The likes of photo-sharing social media platforms such as Instagram and amazing technology allow us to take stunning images with ease. In a world connected and absorbed by technology as a means of communication, I often wonder if we have become transfixed by having the ability to do everything in an instant. We can communicate, play, work and share from anywhere in the world using mobile devices and other similar tech, which is amazing, but have we forgotten how to be present? Are we too busy taking photos and sharing online to see what is right in front of us?
Photography is one of my biggest passions, I love taking photos and creating a snapshot that will last forever. The walls of our home are covered in photos of the children and every single image was captured by me. I don’t and never will regret taking photos as much as I do. Capturing memories is vital, not just for ourselves, but for future generations. However, recently I have become acutely aware of the importance of living in the moment, and sadly viewing life through a camera lens makes being present incredibly difficult.
I know I may sound hypocritical as I am a blogger whose entire career is based around sharing my life online and sharing photos. However, I made a conscious effort to put down the tech during the recent school holidays. Instead of being behind the camera, I witnessed my children making memories with my eyes instead of my screen. I found myself feeling the urge to take photos, but if I took a photo, I knew I’d have to stop pushing Theo on the swings. I chose to push the swing as high as it would go and watch him smile, laugh and squeal with delight instead of reaching for my phone.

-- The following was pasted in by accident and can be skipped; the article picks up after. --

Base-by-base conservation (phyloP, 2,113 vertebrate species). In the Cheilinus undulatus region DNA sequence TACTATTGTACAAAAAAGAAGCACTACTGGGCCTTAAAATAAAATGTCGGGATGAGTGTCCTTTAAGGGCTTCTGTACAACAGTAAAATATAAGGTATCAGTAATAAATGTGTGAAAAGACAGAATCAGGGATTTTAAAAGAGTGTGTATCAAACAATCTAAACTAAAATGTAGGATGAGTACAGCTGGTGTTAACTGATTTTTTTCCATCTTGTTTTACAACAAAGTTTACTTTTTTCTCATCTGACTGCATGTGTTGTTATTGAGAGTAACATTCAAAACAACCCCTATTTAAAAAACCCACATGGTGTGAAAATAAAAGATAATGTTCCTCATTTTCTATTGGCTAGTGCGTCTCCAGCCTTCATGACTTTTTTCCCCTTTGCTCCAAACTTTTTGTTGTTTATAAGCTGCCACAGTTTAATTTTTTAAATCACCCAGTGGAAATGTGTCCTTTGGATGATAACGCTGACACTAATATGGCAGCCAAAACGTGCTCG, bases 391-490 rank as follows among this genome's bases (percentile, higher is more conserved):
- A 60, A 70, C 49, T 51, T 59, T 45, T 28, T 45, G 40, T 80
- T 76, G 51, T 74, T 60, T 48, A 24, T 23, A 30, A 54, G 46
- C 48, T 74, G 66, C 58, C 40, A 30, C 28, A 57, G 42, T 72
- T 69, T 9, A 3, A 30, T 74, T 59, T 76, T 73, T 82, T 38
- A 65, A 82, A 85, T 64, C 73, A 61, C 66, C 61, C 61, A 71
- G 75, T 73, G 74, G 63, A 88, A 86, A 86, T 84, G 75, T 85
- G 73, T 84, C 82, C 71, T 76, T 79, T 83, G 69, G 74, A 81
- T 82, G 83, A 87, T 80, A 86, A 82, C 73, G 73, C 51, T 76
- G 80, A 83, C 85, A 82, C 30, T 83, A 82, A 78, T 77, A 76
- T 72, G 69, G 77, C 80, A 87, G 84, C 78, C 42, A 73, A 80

Don’t get me wrong, I would have loved to take a photo of his joyful little face, but I chose to just embrace the moment and it was so very worth it. Mia is 8 now, before I know it she’ll be slamming doors and stomping around, so I’m determined to find the perfect balance between embracing their childhood and creating lasting memories.
I guess what I’m trying to say is, sometimes, we just don’t need to take photos. We’ve allowed ourselves to become completely mesmerized by the ability to snap, create and share. We are often so immersed in modern technology and the online world that we forget to enjoy some of the moments that matter.
Of course, whether or not you take photos often or not is entirely your choice. Nothing will ever stop me taking photos of the children, but from now on, once in a while, I’m going to allow the memories I make with my children to make my heart sing rather than an image. When they grow up, I don’t want them to look back and remember a Mum who always said ‘say cheese!’. I want them to remember a Mum who had fun with them, spent time with them AND captured life’s small but wonderful moments.